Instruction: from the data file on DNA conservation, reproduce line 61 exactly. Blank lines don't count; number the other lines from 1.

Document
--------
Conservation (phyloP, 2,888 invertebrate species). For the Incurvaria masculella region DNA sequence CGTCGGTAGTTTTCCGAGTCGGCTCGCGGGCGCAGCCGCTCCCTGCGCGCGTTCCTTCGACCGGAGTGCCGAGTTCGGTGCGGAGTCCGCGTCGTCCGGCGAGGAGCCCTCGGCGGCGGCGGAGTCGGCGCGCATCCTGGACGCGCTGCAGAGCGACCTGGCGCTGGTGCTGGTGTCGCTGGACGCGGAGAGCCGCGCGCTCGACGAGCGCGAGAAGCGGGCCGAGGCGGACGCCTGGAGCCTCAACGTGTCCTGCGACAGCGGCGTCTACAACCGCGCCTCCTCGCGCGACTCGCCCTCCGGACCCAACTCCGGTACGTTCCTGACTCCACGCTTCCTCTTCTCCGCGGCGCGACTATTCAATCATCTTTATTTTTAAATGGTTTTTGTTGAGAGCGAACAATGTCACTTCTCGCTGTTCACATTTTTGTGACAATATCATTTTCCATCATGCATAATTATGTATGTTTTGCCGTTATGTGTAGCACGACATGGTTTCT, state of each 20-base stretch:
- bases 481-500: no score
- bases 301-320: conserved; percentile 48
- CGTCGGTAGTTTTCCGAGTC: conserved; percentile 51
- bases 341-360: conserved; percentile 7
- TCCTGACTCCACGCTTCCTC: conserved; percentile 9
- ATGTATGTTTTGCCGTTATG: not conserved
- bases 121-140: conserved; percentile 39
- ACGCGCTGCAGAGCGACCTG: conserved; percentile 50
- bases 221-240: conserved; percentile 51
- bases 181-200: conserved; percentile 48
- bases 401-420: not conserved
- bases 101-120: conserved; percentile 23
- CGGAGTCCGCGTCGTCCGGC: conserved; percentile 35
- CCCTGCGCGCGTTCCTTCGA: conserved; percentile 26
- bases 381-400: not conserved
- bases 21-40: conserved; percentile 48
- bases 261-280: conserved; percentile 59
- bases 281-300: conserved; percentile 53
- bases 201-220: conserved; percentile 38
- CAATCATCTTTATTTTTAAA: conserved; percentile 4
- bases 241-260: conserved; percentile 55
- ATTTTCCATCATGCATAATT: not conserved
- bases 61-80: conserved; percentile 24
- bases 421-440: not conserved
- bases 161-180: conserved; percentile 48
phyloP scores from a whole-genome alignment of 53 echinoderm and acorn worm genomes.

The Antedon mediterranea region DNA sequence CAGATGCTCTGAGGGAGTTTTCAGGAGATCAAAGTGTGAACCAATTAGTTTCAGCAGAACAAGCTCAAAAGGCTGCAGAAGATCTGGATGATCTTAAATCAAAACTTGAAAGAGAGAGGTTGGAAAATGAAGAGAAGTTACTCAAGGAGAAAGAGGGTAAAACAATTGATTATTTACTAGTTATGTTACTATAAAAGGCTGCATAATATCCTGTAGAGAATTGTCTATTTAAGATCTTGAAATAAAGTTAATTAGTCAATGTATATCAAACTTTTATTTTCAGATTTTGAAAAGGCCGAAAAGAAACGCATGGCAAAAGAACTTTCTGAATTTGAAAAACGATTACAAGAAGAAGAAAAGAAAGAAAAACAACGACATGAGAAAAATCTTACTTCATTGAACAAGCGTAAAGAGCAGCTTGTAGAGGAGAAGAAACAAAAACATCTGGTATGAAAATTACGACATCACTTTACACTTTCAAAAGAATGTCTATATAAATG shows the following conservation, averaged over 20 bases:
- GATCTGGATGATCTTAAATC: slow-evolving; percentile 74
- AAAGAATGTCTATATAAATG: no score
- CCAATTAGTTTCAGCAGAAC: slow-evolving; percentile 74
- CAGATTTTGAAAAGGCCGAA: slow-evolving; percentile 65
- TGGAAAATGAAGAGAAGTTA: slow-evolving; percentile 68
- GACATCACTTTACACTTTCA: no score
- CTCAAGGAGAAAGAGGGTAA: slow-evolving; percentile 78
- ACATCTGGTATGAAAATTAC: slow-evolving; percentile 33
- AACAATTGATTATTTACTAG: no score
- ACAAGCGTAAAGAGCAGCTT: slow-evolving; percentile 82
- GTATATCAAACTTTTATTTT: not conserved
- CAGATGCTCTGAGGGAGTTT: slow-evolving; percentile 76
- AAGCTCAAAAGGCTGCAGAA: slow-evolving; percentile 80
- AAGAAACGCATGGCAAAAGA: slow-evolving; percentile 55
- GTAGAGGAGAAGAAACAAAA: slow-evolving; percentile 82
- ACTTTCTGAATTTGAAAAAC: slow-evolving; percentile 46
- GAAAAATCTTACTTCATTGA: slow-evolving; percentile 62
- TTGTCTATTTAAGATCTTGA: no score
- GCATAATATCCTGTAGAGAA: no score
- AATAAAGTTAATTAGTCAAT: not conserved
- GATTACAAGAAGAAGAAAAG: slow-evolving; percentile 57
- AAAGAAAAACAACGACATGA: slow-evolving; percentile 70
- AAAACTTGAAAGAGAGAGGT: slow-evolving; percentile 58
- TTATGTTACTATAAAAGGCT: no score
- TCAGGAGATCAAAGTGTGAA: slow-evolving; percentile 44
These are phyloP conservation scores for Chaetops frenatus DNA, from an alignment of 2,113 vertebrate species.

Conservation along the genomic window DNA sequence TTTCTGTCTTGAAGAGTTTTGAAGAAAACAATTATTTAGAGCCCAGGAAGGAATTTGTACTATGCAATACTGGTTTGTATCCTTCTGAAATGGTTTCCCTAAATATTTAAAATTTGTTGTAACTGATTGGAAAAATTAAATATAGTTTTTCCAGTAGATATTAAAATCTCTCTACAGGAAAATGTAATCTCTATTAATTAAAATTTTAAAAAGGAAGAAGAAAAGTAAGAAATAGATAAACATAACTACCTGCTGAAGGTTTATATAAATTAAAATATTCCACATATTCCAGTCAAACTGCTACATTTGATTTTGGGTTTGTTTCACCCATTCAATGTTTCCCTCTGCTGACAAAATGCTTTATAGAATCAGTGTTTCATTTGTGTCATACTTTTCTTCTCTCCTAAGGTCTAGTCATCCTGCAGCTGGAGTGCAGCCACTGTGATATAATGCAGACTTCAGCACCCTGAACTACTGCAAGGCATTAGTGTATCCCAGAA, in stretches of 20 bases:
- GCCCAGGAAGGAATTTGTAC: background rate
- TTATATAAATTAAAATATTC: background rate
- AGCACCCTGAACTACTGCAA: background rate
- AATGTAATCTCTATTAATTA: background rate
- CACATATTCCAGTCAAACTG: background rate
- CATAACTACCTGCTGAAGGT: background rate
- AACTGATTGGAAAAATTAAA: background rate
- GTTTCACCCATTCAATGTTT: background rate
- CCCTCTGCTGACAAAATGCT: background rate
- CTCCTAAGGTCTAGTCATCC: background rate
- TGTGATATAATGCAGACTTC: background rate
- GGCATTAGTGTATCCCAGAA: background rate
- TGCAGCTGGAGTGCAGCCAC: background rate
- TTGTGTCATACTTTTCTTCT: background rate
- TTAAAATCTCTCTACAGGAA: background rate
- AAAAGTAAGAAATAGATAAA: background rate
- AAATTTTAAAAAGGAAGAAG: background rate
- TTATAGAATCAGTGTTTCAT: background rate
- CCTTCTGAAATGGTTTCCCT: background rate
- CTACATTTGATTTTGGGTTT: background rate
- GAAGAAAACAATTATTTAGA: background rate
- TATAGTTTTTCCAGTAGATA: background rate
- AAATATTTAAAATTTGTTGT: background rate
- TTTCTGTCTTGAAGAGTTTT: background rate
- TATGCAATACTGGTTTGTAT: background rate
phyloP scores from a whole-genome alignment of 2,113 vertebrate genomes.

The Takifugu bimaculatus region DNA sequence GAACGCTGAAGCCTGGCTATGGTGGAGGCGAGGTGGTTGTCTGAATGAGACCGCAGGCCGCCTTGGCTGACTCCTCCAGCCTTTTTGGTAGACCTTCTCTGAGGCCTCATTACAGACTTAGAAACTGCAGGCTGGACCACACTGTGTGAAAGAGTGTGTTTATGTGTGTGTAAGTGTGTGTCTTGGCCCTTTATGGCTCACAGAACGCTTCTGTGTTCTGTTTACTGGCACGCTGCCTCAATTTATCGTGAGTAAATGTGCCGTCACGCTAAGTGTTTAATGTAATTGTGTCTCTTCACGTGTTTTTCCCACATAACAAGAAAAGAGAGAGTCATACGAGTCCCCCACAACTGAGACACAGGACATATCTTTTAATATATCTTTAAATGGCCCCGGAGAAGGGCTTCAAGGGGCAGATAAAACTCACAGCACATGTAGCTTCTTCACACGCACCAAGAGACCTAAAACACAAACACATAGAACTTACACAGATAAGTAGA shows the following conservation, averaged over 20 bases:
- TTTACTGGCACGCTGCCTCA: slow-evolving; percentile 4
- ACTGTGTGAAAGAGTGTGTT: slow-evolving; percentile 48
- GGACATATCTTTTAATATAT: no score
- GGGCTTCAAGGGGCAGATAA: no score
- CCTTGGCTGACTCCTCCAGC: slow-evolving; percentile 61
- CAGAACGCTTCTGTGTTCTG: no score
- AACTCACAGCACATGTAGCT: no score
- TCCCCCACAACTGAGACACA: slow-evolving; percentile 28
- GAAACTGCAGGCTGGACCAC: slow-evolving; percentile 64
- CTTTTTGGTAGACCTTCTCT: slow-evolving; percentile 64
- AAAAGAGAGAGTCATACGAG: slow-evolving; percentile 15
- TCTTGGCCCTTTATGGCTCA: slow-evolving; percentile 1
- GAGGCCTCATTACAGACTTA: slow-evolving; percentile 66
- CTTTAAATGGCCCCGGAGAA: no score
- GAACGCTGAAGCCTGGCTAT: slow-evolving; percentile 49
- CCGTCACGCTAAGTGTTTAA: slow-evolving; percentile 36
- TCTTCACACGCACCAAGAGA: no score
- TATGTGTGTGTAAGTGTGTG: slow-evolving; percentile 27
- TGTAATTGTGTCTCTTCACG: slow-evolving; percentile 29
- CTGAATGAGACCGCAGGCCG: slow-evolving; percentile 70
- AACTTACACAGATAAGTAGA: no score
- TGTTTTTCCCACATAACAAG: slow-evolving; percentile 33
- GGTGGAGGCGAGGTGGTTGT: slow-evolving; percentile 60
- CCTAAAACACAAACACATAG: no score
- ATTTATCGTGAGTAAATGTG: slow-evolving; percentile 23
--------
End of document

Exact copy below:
- CATAACTACCTGCTGAAGGT: background rate